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Linearity of Expectation Again

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Linearity of Expectation can pop in surprising places.

Buffon's needle is a famous experiment first published by the Comte de Buffon in 1777. His idea was to repeatedly throw a short needle on to an array of equally spaced parallel lines and count how often the needle crossed a line. This can then be used to estimate the value of the famous number π, a rather surprising fact.

Suppose the lines are spaced 1 unit apart and the needle is of length L less than 1, so the needle will cross at most one line. Then it can be shown the average number of crossings is 2 x L/π.

The standard way to work this out uses calculus, but reading around Linearity of Expectation I came a cross a far simpler way.

In the sketch below the circles are of diameter 1 and you can see that a circle however positioned will have exactly 2 points in common with the array of paralle lines.

So we can say immediately that the expected number of crossings when a circle is placed on the array of parallel lines is 2.

Now imagine replacing the circle with a polygon made up of many tiny needles each of identical length L. The polygon will only be an approximate circle, but if the needles are very short the approximation will be good.

Given the circle has diameter 1 its circumference will be π x 1 = π and the approximating polygon will require π / L needles. Suppose we define an indicator which is 1 if a given needle crosses a line and 0 otherwise. Let the expected value of this indicator variable be E. This is the same for all the needles; it represents the average number of crossings, not the actual number of crossing by any particular needle.

Using linearity of expectation and adding this expectation E across all the π / L needles we get E x π / L and this must be the expected number of crossing for the circle, because the needles taken together make up the circle! So E x π / L = 2.

Rearrange this slightly and voilà! - we have Buffon's formula.

E = 2 x L / π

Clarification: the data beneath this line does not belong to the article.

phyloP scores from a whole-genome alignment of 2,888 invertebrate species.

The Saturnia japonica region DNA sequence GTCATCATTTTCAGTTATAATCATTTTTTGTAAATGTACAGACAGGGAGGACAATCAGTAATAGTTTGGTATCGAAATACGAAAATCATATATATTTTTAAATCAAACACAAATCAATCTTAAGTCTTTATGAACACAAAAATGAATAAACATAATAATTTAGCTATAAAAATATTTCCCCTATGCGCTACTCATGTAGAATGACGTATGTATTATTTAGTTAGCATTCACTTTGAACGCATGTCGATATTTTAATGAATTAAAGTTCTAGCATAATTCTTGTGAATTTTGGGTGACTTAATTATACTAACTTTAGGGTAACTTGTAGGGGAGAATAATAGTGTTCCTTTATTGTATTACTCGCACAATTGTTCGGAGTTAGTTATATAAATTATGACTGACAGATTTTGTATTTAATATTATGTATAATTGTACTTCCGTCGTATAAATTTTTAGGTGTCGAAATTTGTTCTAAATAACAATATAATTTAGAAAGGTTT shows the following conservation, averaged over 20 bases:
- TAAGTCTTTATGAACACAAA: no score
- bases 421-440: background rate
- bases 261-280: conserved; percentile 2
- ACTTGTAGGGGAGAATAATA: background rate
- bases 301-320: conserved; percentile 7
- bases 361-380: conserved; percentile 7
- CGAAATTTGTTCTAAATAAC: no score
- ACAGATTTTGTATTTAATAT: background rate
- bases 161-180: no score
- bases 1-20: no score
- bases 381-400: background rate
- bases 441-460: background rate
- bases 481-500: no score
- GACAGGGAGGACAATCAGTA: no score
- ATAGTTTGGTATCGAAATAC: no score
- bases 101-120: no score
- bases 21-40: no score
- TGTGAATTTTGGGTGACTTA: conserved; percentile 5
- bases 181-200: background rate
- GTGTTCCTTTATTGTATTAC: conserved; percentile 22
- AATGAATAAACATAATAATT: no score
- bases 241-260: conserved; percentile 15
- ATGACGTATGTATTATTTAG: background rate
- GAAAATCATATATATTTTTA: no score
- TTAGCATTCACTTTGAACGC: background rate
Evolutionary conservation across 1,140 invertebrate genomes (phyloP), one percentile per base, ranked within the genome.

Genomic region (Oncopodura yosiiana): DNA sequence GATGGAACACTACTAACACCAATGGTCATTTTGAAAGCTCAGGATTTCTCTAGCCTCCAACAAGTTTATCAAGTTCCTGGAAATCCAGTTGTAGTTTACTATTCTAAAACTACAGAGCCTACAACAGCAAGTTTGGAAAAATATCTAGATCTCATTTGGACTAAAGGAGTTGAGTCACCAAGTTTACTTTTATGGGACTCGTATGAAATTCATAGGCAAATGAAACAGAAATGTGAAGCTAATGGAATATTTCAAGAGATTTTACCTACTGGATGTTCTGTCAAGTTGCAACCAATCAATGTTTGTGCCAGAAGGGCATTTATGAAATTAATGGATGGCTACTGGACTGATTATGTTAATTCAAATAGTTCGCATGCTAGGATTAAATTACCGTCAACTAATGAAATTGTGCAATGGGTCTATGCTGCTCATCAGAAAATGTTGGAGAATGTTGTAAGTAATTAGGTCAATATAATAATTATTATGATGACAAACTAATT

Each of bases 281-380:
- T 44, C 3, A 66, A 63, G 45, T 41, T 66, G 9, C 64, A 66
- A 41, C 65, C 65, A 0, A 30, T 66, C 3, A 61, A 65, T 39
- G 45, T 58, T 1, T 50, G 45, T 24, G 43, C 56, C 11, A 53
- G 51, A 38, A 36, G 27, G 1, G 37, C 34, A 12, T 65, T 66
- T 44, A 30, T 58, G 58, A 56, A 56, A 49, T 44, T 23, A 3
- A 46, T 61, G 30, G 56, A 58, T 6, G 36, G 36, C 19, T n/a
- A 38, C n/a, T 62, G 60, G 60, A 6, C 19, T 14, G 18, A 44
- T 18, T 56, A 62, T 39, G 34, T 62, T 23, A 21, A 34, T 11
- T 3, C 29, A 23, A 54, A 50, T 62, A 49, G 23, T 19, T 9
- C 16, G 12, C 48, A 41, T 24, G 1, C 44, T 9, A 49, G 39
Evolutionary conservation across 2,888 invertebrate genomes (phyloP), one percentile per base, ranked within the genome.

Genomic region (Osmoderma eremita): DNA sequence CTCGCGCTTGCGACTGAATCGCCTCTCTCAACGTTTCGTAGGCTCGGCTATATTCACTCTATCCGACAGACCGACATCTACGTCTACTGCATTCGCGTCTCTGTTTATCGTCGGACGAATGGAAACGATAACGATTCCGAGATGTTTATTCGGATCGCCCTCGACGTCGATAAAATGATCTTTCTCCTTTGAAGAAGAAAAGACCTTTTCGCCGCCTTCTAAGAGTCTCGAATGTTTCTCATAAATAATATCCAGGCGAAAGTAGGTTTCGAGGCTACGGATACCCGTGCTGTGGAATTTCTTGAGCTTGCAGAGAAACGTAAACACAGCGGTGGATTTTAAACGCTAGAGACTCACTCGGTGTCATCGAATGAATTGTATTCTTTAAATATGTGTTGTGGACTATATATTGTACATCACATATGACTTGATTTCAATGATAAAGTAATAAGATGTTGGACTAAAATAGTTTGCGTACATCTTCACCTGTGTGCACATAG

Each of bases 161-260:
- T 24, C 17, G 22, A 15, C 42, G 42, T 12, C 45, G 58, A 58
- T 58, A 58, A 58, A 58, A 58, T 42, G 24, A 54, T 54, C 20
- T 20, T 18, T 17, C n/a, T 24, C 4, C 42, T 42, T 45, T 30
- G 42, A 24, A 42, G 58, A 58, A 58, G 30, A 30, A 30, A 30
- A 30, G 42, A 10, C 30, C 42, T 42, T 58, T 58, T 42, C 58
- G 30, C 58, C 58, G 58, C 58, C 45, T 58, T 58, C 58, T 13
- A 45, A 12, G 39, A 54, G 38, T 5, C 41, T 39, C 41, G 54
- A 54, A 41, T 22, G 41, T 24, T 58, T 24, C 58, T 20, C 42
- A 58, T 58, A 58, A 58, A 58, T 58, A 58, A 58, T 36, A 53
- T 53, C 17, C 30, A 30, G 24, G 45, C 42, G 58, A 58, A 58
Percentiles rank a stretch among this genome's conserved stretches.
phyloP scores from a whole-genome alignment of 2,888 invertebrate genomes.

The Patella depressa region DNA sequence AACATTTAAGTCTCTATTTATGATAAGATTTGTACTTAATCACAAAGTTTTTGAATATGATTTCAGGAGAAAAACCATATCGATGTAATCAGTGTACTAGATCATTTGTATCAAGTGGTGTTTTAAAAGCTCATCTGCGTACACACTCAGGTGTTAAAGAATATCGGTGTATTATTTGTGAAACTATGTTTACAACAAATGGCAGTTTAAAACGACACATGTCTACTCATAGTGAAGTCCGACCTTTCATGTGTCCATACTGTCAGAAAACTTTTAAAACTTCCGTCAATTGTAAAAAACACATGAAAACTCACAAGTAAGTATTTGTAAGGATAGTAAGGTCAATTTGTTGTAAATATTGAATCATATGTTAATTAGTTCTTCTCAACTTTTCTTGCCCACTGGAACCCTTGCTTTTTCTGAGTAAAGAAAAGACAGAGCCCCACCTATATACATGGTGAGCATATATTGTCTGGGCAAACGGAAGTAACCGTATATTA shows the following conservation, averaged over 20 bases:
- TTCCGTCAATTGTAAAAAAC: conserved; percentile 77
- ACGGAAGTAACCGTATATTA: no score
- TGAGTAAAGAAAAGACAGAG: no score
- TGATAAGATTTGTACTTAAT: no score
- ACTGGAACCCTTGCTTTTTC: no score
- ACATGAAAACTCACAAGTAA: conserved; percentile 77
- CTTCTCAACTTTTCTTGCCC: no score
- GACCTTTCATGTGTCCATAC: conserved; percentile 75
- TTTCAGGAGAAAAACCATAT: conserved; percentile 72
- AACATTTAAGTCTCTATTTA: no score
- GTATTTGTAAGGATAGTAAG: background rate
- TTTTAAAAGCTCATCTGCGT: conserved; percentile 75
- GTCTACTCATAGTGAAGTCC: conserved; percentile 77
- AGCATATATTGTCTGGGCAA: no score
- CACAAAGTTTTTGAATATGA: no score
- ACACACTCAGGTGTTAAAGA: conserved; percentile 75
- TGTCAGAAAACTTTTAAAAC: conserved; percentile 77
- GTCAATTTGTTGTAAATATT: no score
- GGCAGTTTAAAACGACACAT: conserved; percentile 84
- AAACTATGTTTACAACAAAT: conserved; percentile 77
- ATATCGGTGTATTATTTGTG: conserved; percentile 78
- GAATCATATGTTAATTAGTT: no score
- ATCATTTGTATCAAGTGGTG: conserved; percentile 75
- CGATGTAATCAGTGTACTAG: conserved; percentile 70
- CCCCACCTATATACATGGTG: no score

This extremely neat and simple approach was found by Barbier as long ago as 1860 but I only stumbled across it a couple of days back.

We need to do a little more work before we have a complete proof, because we've assumed L is very small. What if it's not? I'll add something in the comments about this.

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Richard Walker

A simulation

I wrote a Python to simulate the experiment with needles of different lengths, with these results

aggregated count for 1 needles of length 1.0 thrown 10000 times each = 6300
ratio = 0.63
for comparison 2/pi = 0.63662

aggregated count for 10 needles of length 0.1 thrown 10000 times each = 6363
ratio = 0.6363
for comparison 2/pi = 0.63662

aggregated count for 100 needles of length 0.01 thrown 10000 times each = 6350
ratio = 0.635
for comparison 2/pi = 0.63662

aggregated count for 1000 needles of length 0.001 thrown 10000 times each = 6333
ratio = 0.6333
for comparison 2/pi = 0.63662

You can see that dividing the needle of length 1 into 10, 100, 1000 smaller needles and finding their combined number of line crossings has the same result. There are fewer crosiing per needle but more needles, so the expected total number of crossings remains the same.

The approximation to 2/pi is only good to two figures and it's not a practical way to find pi, we'd need astronomical numbers of throw to get say 10 figure accuracy, but it is interesting that pi can be estimated in this way.